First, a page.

Myasthenia gravis (MG) is an autoimmune disease mediated by antibodies to nicotinic acetylcholine receptor (AChR) interfering with the neuromuscular transmission. Experimental autoimmune MG serves as an excellent animal model to study possible therapeutic modalities for MG. This review will focus on the different ways to turn off the autoimmune response to AChR, which results in suppression of myasthenia. This paper will describe the use of fragments or peptides derived from the AChR, antigen-presenting cells and anti-T cell receptor antibodies, and will discuss the underlying mechanisms of action. Finally, the authors propose new promising therapeutic prospects, including treatment based on the modulation of regulatory T cells, which have recently been found to be functionally defective in MG patients.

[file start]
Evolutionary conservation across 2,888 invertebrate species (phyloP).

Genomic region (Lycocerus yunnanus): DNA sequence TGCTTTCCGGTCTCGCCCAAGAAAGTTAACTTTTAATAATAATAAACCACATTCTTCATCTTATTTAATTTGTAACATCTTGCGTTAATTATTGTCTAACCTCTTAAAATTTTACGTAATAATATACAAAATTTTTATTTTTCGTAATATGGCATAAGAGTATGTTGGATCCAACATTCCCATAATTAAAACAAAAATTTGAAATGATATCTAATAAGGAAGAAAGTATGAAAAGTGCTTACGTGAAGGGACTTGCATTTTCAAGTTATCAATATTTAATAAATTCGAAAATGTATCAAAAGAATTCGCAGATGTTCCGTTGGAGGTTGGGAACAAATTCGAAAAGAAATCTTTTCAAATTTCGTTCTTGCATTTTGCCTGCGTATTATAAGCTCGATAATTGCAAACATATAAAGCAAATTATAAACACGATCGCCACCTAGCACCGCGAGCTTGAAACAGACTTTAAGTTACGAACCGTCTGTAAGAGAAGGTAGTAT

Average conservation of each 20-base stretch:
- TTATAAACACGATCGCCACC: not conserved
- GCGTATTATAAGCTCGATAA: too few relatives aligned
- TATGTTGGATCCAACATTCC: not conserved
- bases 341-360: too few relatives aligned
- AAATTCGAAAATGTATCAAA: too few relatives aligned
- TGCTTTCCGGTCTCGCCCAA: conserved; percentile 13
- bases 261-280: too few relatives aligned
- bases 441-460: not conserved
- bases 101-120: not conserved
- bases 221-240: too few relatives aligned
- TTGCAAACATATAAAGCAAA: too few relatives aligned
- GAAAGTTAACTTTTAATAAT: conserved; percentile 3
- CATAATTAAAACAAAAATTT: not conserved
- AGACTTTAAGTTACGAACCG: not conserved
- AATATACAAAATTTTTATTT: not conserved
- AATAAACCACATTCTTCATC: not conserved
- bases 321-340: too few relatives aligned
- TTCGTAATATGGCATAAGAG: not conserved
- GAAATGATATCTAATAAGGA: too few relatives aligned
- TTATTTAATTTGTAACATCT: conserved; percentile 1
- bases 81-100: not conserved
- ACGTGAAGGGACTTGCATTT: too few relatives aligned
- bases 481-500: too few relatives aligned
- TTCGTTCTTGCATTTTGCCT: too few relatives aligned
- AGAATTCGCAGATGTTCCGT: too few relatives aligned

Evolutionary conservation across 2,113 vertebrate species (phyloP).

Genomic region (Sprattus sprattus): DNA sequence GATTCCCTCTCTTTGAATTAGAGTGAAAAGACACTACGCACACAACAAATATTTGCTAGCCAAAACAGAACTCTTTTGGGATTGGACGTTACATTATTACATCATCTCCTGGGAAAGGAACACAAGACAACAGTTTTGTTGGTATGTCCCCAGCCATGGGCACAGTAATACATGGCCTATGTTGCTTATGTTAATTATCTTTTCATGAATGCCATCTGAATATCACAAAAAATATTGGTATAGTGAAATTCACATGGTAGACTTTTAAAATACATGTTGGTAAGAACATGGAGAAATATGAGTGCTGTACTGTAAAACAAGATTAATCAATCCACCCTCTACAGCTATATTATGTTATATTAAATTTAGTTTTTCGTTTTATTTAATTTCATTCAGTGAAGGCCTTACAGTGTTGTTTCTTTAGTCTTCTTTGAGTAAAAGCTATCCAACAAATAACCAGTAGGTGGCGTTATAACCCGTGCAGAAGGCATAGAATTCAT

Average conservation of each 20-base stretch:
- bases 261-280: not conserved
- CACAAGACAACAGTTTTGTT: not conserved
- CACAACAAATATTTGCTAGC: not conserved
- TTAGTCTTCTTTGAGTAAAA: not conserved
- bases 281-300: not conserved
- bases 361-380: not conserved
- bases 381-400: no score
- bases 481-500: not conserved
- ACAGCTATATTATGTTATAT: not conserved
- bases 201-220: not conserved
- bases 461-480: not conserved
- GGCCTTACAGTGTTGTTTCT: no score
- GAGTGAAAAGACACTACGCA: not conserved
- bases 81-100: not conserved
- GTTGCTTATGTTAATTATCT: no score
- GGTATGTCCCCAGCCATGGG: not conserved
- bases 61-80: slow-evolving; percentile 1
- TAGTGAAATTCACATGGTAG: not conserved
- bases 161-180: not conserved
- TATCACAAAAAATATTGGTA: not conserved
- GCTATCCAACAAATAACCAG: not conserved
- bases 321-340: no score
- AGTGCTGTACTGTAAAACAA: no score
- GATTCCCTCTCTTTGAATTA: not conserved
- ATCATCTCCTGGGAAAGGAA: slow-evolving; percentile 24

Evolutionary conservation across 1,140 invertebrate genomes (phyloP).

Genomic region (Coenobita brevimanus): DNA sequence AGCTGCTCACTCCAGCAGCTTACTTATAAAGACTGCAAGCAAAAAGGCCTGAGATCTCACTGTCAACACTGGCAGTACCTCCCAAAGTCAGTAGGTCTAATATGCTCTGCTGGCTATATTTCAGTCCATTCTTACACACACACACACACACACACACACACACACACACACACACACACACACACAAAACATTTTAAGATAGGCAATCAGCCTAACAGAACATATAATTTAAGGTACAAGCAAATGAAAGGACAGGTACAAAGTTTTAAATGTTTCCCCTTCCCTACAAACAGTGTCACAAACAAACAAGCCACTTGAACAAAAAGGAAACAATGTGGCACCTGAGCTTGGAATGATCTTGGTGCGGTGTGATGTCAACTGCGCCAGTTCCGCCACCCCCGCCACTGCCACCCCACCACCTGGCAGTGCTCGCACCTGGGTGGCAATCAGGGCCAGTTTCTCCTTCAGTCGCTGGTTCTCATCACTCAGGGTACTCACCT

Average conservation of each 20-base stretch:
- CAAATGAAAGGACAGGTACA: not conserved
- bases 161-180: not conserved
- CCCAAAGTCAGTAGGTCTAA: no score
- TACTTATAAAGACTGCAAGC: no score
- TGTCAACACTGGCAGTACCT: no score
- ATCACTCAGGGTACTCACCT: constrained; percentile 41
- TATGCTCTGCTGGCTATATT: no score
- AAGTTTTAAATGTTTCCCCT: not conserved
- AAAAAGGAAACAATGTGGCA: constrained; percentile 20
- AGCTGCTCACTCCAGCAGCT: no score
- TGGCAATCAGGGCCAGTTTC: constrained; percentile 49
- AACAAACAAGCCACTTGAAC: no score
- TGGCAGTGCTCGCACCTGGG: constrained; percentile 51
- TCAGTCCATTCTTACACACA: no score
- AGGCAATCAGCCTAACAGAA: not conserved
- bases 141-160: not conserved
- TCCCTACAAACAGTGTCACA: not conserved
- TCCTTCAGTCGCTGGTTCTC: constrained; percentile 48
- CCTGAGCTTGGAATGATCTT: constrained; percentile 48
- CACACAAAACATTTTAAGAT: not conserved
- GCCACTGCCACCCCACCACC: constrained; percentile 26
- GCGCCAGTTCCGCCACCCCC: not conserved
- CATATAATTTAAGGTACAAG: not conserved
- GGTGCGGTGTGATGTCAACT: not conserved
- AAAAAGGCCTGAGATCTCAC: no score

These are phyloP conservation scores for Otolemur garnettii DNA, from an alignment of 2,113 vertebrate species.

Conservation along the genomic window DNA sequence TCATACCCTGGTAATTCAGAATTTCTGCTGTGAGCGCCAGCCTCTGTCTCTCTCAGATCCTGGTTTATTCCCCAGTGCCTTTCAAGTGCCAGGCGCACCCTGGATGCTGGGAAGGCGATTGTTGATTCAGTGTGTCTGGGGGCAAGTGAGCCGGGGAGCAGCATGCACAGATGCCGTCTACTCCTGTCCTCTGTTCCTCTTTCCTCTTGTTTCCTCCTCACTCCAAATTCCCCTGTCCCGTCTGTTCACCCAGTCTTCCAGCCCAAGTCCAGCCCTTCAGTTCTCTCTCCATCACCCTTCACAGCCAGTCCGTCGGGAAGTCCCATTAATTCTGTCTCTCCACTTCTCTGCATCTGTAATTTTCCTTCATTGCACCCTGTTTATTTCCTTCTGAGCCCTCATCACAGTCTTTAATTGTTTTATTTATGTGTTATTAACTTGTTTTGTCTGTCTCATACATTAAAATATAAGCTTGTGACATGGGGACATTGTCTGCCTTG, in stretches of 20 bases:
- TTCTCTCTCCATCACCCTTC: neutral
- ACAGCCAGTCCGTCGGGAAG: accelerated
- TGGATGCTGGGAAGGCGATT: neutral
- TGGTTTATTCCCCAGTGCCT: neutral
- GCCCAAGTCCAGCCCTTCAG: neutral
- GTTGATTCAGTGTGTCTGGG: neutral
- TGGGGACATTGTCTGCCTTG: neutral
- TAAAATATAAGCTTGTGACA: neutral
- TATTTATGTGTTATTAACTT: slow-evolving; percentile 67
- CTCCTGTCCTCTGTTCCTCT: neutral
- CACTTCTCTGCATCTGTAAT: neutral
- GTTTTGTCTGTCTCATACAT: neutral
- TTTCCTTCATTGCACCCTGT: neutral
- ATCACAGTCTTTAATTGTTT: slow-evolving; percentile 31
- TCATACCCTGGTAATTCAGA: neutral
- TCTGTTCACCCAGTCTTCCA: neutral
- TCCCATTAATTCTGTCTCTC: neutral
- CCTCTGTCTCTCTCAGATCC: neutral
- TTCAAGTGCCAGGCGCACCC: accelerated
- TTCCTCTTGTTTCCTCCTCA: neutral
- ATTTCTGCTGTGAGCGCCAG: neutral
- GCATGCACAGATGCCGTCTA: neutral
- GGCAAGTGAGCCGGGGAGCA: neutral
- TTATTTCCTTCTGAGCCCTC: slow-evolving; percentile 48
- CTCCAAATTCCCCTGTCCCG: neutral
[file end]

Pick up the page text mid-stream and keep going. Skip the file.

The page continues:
Bibliographical noteFunding Information:
These studies were supported by grants from the National Institutes of Health (NS39869), the European Commission (QLG1-CT-2001-10918 and QLRT-2001-00225), the Muscular Dystrophy Association (MDA 3826) and by the Association Française Contre les Myopathies. SBA was the recipient of a Weston Professorship from the Weizmann Institute.
- Acetylcholine receptor
- Dendritic cells
- Myasthenia gravis
- Regulatory cells
- T cells